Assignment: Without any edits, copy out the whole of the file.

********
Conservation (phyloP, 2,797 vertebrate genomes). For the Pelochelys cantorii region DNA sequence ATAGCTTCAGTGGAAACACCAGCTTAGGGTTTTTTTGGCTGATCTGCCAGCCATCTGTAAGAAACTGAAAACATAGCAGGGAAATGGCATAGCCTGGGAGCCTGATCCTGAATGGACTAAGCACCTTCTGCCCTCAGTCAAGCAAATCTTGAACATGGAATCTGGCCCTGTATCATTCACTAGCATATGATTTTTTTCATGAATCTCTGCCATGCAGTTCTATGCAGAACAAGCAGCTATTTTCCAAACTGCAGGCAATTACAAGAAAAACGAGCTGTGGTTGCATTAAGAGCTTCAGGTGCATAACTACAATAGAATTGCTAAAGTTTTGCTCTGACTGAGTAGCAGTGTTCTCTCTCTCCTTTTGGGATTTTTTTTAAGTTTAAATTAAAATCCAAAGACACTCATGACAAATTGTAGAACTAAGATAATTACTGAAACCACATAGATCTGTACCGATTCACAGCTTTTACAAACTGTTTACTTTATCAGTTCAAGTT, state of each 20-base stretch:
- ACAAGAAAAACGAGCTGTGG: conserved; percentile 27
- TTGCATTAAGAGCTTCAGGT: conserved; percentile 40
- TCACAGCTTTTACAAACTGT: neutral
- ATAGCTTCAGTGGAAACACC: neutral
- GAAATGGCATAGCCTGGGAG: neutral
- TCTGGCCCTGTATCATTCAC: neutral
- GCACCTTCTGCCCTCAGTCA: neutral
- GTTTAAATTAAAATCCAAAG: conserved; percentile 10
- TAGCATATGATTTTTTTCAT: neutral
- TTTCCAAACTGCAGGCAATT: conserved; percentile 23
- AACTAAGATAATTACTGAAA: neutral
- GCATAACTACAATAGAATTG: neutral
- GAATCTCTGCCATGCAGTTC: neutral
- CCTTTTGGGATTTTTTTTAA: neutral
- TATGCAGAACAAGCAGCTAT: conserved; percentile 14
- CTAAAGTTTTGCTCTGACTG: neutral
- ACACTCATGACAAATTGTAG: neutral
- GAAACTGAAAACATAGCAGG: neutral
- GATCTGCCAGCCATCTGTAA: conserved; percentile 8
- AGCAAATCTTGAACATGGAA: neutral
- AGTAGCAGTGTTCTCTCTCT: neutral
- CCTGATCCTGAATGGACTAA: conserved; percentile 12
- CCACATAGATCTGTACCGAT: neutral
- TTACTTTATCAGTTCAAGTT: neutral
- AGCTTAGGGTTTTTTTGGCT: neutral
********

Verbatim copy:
Conservation (phyloP, 2,797 vertebrate genomes). For the Pelochelys cantorii region DNA sequence ATAGCTTCAGTGGAAACACCAGCTTAGGGTTTTTTTGGCTGATCTGCCAGCCATCTGTAAGAAACTGAAAACATAGCAGGGAAATGGCATAGCCTGGGAGCCTGATCCTGAATGGACTAAGCACCTTCTGCCCTCAGTCAAGCAAATCTTGAACATGGAATCTGGCCCTGTATCATTCACTAGCATATGATTTTTTTCATGAATCTCTGCCATGCAGTTCTATGCAGAACAAGCAGCTATTTTCCAAACTGCAGGCAATTACAAGAAAAACGAGCTGTGGTTGCATTAAGAGCTTCAGGTGCATAACTACAATAGAATTGCTAAAGTTTTGCTCTGACTGAGTAGCAGTGTTCTCTCTCTCCTTTTGGGATTTTTTTTAAGTTTAAATTAAAATCCAAAGACACTCATGACAAATTGTAGAACTAAGATAATTACTGAAACCACATAGATCTGTACCGATTCACAGCTTTTACAAACTGTTTACTTTATCAGTTCAAGTT, state of each 20-base stretch:
- ACAAGAAAAACGAGCTGTGG: conserved; percentile 27
- TTGCATTAAGAGCTTCAGGT: conserved; percentile 40
- TCACAGCTTTTACAAACTGT: neutral
- ATAGCTTCAGTGGAAACACC: neutral
- GAAATGGCATAGCCTGGGAG: neutral
- TCTGGCCCTGTATCATTCAC: neutral
- GCACCTTCTGCCCTCAGTCA: neutral
- GTTTAAATTAAAATCCAAAG: conserved; percentile 10
- TAGCATATGATTTTTTTCAT: neutral
- TTTCCAAACTGCAGGCAATT: conserved; percentile 23
- AACTAAGATAATTACTGAAA: neutral
- GCATAACTACAATAGAATTG: neutral
- GAATCTCTGCCATGCAGTTC: neutral
- CCTTTTGGGATTTTTTTTAA: neutral
- TATGCAGAACAAGCAGCTAT: conserved; percentile 14
- CTAAAGTTTTGCTCTGACTG: neutral
- ACACTCATGACAAATTGTAG: neutral
- GAAACTGAAAACATAGCAGG: neutral
- GATCTGCCAGCCATCTGTAA: conserved; percentile 8
- AGCAAATCTTGAACATGGAA: neutral
- AGTAGCAGTGTTCTCTCTCT: neutral
- CCTGATCCTGAATGGACTAA: conserved; percentile 12
- CCACATAGATCTGTACCGAT: neutral
- TTACTTTATCAGTTCAAGTT: neutral
- AGCTTAGGGTTTTTTTGGCT: neutral